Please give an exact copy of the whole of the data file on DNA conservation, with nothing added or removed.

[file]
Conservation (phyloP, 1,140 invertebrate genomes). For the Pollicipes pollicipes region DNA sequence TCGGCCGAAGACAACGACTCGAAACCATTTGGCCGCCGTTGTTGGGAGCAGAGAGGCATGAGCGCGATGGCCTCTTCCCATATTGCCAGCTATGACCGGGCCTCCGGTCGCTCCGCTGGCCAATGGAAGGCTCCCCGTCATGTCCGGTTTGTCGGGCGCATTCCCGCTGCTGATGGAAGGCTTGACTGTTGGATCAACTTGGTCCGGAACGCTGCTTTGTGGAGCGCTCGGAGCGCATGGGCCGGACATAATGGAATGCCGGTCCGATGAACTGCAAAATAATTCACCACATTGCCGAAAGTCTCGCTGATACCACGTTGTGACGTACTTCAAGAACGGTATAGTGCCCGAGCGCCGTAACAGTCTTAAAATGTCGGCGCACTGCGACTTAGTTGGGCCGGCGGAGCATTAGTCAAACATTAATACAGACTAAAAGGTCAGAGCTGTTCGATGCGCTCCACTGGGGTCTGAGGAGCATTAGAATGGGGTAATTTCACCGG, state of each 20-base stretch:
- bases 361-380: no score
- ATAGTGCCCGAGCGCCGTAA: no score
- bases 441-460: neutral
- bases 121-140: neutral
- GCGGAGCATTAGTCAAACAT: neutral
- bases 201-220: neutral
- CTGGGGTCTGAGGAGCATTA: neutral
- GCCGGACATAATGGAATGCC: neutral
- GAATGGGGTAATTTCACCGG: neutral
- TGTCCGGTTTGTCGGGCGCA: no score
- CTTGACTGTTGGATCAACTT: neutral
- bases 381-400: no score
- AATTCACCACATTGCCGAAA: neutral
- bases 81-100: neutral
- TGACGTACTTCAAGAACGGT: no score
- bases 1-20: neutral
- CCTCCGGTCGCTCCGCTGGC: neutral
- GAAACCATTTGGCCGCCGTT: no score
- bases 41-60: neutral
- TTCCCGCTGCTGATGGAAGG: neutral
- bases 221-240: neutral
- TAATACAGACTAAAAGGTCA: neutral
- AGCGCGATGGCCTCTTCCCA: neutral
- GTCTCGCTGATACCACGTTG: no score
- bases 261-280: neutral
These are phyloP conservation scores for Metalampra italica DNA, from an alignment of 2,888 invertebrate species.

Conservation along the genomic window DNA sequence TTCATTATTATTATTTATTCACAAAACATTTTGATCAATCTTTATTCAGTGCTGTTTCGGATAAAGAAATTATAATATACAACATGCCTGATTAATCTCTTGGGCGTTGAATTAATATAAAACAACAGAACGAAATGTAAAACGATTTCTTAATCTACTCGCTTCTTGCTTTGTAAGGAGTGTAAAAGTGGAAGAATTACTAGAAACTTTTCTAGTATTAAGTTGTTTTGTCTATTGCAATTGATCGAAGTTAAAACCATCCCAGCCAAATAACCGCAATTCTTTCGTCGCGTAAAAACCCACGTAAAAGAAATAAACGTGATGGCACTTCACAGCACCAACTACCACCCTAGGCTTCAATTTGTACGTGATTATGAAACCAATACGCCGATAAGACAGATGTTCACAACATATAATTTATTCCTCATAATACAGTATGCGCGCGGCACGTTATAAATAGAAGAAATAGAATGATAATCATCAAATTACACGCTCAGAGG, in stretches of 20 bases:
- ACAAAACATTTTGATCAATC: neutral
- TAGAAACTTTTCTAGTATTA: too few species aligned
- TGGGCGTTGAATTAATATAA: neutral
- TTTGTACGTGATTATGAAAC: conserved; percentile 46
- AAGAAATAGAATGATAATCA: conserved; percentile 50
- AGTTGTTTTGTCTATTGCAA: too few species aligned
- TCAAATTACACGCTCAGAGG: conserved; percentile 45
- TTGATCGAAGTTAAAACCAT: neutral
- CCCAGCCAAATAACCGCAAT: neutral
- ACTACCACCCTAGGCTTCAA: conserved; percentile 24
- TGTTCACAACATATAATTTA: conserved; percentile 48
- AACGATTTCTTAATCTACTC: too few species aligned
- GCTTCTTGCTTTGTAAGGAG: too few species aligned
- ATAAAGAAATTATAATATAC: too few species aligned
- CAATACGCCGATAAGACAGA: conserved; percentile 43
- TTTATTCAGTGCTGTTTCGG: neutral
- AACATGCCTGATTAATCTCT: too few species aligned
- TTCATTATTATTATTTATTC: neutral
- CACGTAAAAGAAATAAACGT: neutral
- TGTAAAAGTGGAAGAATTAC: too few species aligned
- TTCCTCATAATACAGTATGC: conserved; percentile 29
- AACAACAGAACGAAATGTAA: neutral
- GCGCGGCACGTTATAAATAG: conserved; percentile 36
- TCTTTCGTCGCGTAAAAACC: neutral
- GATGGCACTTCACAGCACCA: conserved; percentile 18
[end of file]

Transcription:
Conservation (phyloP, 1,140 invertebrate genomes). For the Pollicipes pollicipes region DNA sequence TCGGCCGAAGACAACGACTCGAAACCATTTGGCCGCCGTTGTTGGGAGCAGAGAGGCATGAGCGCGATGGCCTCTTCCCATATTGCCAGCTATGACCGGGCCTCCGGTCGCTCCGCTGGCCAATGGAAGGCTCCCCGTCATGTCCGGTTTGTCGGGCGCATTCCCGCTGCTGATGGAAGGCTTGACTGTTGGATCAACTTGGTCCGGAACGCTGCTTTGTGGAGCGCTCGGAGCGCATGGGCCGGACATAATGGAATGCCGGTCCGATGAACTGCAAAATAATTCACCACATTGCCGAAAGTCTCGCTGATACCACGTTGTGACGTACTTCAAGAACGGTATAGTGCCCGAGCGCCGTAACAGTCTTAAAATGTCGGCGCACTGCGACTTAGTTGGGCCGGCGGAGCATTAGTCAAACATTAATACAGACTAAAAGGTCAGAGCTGTTCGATGCGCTCCACTGGGGTCTGAGGAGCATTAGAATGGGGTAATTTCACCGG, state of each 20-base stretch:
- bases 361-380: no score
- ATAGTGCCCGAGCGCCGTAA: no score
- bases 441-460: neutral
- bases 121-140: neutral
- GCGGAGCATTAGTCAAACAT: neutral
- bases 201-220: neutral
- CTGGGGTCTGAGGAGCATTA: neutral
- GCCGGACATAATGGAATGCC: neutral
- GAATGGGGTAATTTCACCGG: neutral
- TGTCCGGTTTGTCGGGCGCA: no score
- CTTGACTGTTGGATCAACTT: neutral
- bases 381-400: no score
- AATTCACCACATTGCCGAAA: neutral
- bases 81-100: neutral
- TGACGTACTTCAAGAACGGT: no score
- bases 1-20: neutral
- CCTCCGGTCGCTCCGCTGGC: neutral
- GAAACCATTTGGCCGCCGTT: no score
- bases 41-60: neutral
- TTCCCGCTGCTGATGGAAGG: neutral
- bases 221-240: neutral
- TAATACAGACTAAAAGGTCA: neutral
- AGCGCGATGGCCTCTTCCCA: neutral
- GTCTCGCTGATACCACGTTG: no score
- bases 261-280: neutral
These are phyloP conservation scores for Metalampra italica DNA, from an alignment of 2,888 invertebrate species.

Conservation along the genomic window DNA sequence TTCATTATTATTATTTATTCACAAAACATTTTGATCAATCTTTATTCAGTGCTGTTTCGGATAAAGAAATTATAATATACAACATGCCTGATTAATCTCTTGGGCGTTGAATTAATATAAAACAACAGAACGAAATGTAAAACGATTTCTTAATCTACTCGCTTCTTGCTTTGTAAGGAGTGTAAAAGTGGAAGAATTACTAGAAACTTTTCTAGTATTAAGTTGTTTTGTCTATTGCAATTGATCGAAGTTAAAACCATCCCAGCCAAATAACCGCAATTCTTTCGTCGCGTAAAAACCCACGTAAAAGAAATAAACGTGATGGCACTTCACAGCACCAACTACCACCCTAGGCTTCAATTTGTACGTGATTATGAAACCAATACGCCGATAAGACAGATGTTCACAACATATAATTTATTCCTCATAATACAGTATGCGCGCGGCACGTTATAAATAGAAGAAATAGAATGATAATCATCAAATTACACGCTCAGAGG, in stretches of 20 bases:
- ACAAAACATTTTGATCAATC: neutral
- TAGAAACTTTTCTAGTATTA: too few species aligned
- TGGGCGTTGAATTAATATAA: neutral
- TTTGTACGTGATTATGAAAC: conserved; percentile 46
- AAGAAATAGAATGATAATCA: conserved; percentile 50
- AGTTGTTTTGTCTATTGCAA: too few species aligned
- TCAAATTACACGCTCAGAGG: conserved; percentile 45
- TTGATCGAAGTTAAAACCAT: neutral
- CCCAGCCAAATAACCGCAAT: neutral
- ACTACCACCCTAGGCTTCAA: conserved; percentile 24
- TGTTCACAACATATAATTTA: conserved; percentile 48
- AACGATTTCTTAATCTACTC: too few species aligned
- GCTTCTTGCTTTGTAAGGAG: too few species aligned
- ATAAAGAAATTATAATATAC: too few species aligned
- CAATACGCCGATAAGACAGA: conserved; percentile 43
- TTTATTCAGTGCTGTTTCGG: neutral
- AACATGCCTGATTAATCTCT: too few species aligned
- TTCATTATTATTATTTATTC: neutral
- CACGTAAAAGAAATAAACGT: neutral
- TGTAAAAGTGGAAGAATTAC: too few species aligned
- TTCCTCATAATACAGTATGC: conserved; percentile 29
- AACAACAGAACGAAATGTAA: neutral
- GCGCGGCACGTTATAAATAG: conserved; percentile 36
- TCTTTCGTCGCGTAAAAACC: neutral
- GATGGCACTTCACAGCACCA: conserved; percentile 18